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Monday, July 23, 2012

How about that heat?

It should go without saying that when the mercury rises we should always remember to hydrate before, during, and after any outdoor activity.  Aside from the cliche phrase that Camelbak has coined (Hydrate or die), you need to keep in mind how to dress.  I prefer to wear pants and long sleeves all year, even when you can cook an egg on the pavement.  Sounds crazy, right?  Well for one it's what I'm used to and I don't always wear long sleeves, but it does offer protection from the sun.  If you choose to wear long sleeves and pants in extreme heat be sure that what you wear is designed for the climate and season that you're in.  Light colored clothes will reflect more heat than it will absorb so it is a good idea to wear light moisture wicking clothing during the warmer seasons.  Additionally there are a few companies that have made gear specifically with this in mind and added in fibers to offer up to SPF 30 protection.

For me, the number one rule of thumb concerning dehydration is that if you feel thirsty you're already dehyrdated and need to stop, drink water, and rest in the shade while drinking more water.  Also, the darker that your urine the more dehydrated you are.  You want to keep your urine as clear as possible, but that is not everything you need to do to prevent dehyrdation.  Typically people loose equal parts water and electrolytes (such as salt).  Our bodies need both of these to be able to function properly.  If you choose to drink sugary sports drinks keep it at a ratio of 4:1.  4 bottles of water to every 1 bottle of equivelant volume of sports drink.

Even if you are properly hyrdated and continue to hyrdate while you exercise or outside in the heat if at any time you stop sweating get to a cool area and drink water immediately.  This is a sure sign that you are dangerously dehydrated, and I know from personal experience having misjudged the amount of water I would need for one of my first hikes.  It is not a fun feeling having your body shut down on you and knowing that the nearest first responder is at least 2hrs away.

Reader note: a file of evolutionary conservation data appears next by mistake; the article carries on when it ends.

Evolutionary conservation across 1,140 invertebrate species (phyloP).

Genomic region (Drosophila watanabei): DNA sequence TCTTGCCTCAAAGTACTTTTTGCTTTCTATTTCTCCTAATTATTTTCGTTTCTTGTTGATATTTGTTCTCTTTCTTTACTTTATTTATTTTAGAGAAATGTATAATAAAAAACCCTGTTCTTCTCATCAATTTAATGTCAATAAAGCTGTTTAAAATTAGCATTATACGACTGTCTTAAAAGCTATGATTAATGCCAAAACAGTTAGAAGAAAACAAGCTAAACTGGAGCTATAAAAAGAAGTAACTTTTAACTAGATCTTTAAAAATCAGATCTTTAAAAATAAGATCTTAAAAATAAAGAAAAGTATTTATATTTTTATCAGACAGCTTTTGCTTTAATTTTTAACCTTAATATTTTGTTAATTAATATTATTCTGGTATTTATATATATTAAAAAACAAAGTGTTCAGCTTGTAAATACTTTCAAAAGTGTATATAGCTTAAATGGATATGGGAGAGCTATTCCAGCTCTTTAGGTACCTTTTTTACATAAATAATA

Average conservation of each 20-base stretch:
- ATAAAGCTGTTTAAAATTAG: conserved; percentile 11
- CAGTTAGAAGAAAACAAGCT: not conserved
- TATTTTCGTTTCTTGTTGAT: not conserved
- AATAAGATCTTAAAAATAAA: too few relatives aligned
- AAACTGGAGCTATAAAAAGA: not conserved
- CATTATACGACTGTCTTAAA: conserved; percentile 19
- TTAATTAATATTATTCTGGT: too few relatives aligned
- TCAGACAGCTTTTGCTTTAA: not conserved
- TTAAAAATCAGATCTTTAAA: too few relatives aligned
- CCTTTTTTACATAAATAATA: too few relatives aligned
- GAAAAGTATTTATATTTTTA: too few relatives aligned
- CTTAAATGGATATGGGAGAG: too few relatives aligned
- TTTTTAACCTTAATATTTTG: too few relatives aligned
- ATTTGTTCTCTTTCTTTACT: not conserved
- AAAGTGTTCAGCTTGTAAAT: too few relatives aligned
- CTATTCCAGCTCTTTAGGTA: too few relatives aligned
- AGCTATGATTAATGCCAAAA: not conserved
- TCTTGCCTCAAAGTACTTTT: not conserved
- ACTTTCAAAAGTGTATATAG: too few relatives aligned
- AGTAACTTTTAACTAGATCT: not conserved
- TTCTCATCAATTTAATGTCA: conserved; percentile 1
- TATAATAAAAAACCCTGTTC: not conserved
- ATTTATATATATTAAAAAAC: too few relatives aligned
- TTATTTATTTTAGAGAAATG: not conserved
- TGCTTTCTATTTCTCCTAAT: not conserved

Wednesday, March 7, 2012

Man's Best Friend

I hate to say that it's a burden to carry my best friend's load, but when you have to ensure that your pack is as light as possible it would be nice if your pup could haul his own gear.  Over the past couple of month I've been researching various dog backpacks/saddlebags or whatever you want to call them and luckily ran across a helpful blog: http://www.agilepooch.com/dogstuff/dogpacks/dogpacks.html.  She definitely did her homework when it came to the plethora of packs on the market now.  Now, just because someone else did the book report for you doesn't mean that you're going to get that A+.  I spent my fare share of time researching, holding the packs, really digging down into how they're made and reading tons of reviews.  From all this I settled on the Mountainsmith Dog Pack - Medium through Sierra Trading Post.

I received the packs about a week ago now and I've had a couple of opportunities to take the dogs for some walks with their new packs.  So far with a little bit of weight in both sides they love them!  Also, I've found out that they don't pull or try and sniff everythign in sight when they have their packs on, but that's what you get when you make a GSD think he has a job to do. ;-)  So far their "hikes" have been in the city and between 1-2 miles in duration just building them up to getting used to the packs and the weight.  I'm sure you will be hearing more about this on down the road.

Till next time, Happy Trails and happy tails!